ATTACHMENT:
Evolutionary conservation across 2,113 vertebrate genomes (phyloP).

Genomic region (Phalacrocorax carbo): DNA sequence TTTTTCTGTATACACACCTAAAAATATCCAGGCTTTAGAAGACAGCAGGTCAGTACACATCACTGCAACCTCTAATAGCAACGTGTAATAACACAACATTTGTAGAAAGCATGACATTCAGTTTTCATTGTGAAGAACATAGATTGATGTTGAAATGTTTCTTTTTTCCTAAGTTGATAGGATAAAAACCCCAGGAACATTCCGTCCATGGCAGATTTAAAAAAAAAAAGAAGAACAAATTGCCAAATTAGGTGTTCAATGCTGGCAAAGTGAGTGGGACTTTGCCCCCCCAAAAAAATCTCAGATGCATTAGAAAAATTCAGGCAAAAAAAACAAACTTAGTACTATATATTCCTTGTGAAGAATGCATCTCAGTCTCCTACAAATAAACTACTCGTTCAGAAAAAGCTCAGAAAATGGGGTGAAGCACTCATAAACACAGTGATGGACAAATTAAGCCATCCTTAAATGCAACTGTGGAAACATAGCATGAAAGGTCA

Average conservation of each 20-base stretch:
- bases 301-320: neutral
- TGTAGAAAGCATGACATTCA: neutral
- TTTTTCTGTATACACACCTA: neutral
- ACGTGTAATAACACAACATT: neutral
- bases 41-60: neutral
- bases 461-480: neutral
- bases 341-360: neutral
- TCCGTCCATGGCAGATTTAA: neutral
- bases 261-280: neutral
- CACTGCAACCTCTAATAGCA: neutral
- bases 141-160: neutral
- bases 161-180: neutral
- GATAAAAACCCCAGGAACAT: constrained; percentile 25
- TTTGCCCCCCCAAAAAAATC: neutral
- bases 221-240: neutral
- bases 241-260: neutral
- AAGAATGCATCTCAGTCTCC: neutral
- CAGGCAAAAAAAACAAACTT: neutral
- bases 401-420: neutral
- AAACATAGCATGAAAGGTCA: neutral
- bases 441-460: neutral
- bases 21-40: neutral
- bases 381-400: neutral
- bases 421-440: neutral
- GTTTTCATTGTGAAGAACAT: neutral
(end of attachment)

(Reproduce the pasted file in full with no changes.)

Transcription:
Evolutionary conservation across 2,113 vertebrate genomes (phyloP).

Genomic region (Phalacrocorax carbo): DNA sequence TTTTTCTGTATACACACCTAAAAATATCCAGGCTTTAGAAGACAGCAGGTCAGTACACATCACTGCAACCTCTAATAGCAACGTGTAATAACACAACATTTGTAGAAAGCATGACATTCAGTTTTCATTGTGAAGAACATAGATTGATGTTGAAATGTTTCTTTTTTCCTAAGTTGATAGGATAAAAACCCCAGGAACATTCCGTCCATGGCAGATTTAAAAAAAAAAAGAAGAACAAATTGCCAAATTAGGTGTTCAATGCTGGCAAAGTGAGTGGGACTTTGCCCCCCCAAAAAAATCTCAGATGCATTAGAAAAATTCAGGCAAAAAAAACAAACTTAGTACTATATATTCCTTGTGAAGAATGCATCTCAGTCTCCTACAAATAAACTACTCGTTCAGAAAAAGCTCAGAAAATGGGGTGAAGCACTCATAAACACAGTGATGGACAAATTAAGCCATCCTTAAATGCAACTGTGGAAACATAGCATGAAAGGTCA

Average conservation of each 20-base stretch:
- bases 301-320: neutral
- TGTAGAAAGCATGACATTCA: neutral
- TTTTTCTGTATACACACCTA: neutral
- ACGTGTAATAACACAACATT: neutral
- bases 41-60: neutral
- bases 461-480: neutral
- bases 341-360: neutral
- TCCGTCCATGGCAGATTTAA: neutral
- bases 261-280: neutral
- CACTGCAACCTCTAATAGCA: neutral
- bases 141-160: neutral
- bases 161-180: neutral
- GATAAAAACCCCAGGAACAT: constrained; percentile 25
- TTTGCCCCCCCAAAAAAATC: neutral
- bases 221-240: neutral
- bases 241-260: neutral
- AAGAATGCATCTCAGTCTCC: neutral
- CAGGCAAAAAAAACAAACTT: neutral
- bases 401-420: neutral
- AAACATAGCATGAAAGGTCA: neutral
- bases 441-460: neutral
- bases 21-40: neutral
- bases 381-400: neutral
- bases 421-440: neutral
- GTTTTCATTGTGAAGAACAT: neutral